CDC warns of new tick species capable of spreading diseases to humans


The Centers for Disease Control and Prevention (CDC) warn of a new tick species in the United States that, he says, is capable of spreading diseases that are dangerous to humans and other animals.

A weekly CDC report released on Thursday indicates that the Asian horned tick, an insect native to Korea and other parts of East Asia, has been found in several states of the world. east and southeastern United States.

According to the report, the first appearance of ticks outside US laboratories occurred in New Jersey last year. Since then, the insect has been found on animals in eight other states, including humans.

The report pointed out, however, that no human or animal living in the United States has yet captured tick-borne pathogens.

"We really do not know if the diseases will be spread by this tick in the United States and, if so, to what extent. But it is very important that we resolve this quickly, "said the Washington Post Lyle Petersen of the CDC's Division of Vector-borne Diseases.

In Asia, however, the tick "is potentially capable of spreading a large number of diseases," added Petersen.

The CDC report then calls for a comprehensive response to the emergence of invasive ticks in the United States, noting that some government agencies have already started to submit specimens of ticks for testing purposes.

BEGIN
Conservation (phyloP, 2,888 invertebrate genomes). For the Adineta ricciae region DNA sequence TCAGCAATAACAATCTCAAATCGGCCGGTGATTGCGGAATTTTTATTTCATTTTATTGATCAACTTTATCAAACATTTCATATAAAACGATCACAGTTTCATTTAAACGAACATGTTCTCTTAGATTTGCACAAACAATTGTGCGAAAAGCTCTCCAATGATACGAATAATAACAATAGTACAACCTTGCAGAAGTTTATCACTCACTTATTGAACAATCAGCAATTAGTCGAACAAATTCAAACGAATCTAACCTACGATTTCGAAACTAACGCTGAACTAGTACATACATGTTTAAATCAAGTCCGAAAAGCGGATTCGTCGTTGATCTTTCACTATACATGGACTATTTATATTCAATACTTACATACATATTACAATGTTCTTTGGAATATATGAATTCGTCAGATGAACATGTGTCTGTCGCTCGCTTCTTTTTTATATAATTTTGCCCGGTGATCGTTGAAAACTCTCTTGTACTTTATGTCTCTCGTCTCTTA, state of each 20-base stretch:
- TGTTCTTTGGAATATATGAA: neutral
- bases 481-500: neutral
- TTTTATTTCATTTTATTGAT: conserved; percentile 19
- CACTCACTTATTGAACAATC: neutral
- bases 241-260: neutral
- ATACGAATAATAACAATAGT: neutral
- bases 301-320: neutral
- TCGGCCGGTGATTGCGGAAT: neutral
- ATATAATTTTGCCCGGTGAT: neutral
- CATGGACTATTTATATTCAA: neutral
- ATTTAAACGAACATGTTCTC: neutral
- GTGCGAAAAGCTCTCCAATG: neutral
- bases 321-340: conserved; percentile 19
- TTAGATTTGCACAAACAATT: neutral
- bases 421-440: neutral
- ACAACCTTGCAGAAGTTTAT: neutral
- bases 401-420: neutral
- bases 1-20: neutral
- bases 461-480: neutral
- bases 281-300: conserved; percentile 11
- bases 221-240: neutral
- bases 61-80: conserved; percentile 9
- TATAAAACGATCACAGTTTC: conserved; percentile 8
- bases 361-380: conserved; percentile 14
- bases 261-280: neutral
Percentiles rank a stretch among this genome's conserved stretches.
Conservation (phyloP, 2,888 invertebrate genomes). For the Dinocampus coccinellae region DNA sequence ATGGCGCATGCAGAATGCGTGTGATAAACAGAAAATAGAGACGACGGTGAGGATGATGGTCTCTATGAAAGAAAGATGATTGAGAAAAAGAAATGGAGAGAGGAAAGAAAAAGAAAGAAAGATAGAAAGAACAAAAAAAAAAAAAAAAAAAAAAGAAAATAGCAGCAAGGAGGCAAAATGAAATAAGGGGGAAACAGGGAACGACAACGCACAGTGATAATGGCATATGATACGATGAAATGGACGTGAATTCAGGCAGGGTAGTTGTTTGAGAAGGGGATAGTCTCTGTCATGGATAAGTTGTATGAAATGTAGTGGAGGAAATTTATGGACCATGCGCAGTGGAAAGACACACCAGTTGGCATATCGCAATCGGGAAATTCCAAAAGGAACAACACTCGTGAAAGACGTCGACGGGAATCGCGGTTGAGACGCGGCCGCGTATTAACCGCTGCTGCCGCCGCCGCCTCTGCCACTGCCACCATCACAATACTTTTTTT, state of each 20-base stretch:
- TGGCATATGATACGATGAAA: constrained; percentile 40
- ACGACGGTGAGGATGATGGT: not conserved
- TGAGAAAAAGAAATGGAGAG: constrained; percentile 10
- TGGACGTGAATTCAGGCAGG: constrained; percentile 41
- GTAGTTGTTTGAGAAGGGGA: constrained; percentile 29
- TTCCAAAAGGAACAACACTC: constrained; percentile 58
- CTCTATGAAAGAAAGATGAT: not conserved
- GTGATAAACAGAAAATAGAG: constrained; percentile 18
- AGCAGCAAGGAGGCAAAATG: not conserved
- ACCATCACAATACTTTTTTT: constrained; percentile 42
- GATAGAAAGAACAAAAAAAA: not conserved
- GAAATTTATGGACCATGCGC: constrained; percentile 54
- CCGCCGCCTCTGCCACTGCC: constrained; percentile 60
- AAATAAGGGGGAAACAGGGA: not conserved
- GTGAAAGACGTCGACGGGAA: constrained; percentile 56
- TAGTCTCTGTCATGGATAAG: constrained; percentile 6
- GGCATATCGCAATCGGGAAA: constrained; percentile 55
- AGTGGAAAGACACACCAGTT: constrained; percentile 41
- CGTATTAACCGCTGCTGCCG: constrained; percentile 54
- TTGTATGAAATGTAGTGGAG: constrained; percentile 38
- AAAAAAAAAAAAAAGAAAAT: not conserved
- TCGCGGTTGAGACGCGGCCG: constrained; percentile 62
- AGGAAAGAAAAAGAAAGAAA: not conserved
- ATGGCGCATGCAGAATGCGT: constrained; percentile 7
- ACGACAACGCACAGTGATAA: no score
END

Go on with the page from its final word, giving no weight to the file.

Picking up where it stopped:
"A wide range of interventions should be evaluated, including insecticide and acaricide susceptibility testing," the report says.

"Many state and federal agencies develop and disseminate information to stakeholders, including the development of hotlines, and some states identify ticks submitted by the public."

Data released earlier this year by the CDC showed that tick-borne diseases in the United States have tripled between 2004 and 2016.

"Zika, West Nile, Lyme and chikungunya – a growing list of diseases caused by the bite of an infected mosquito, tick or flea – have clashed with the United States in recent times. years, making a lot of people sick, "said CDC director Robert Redfield, in Can. "And we do not know what will threaten the Americans next."

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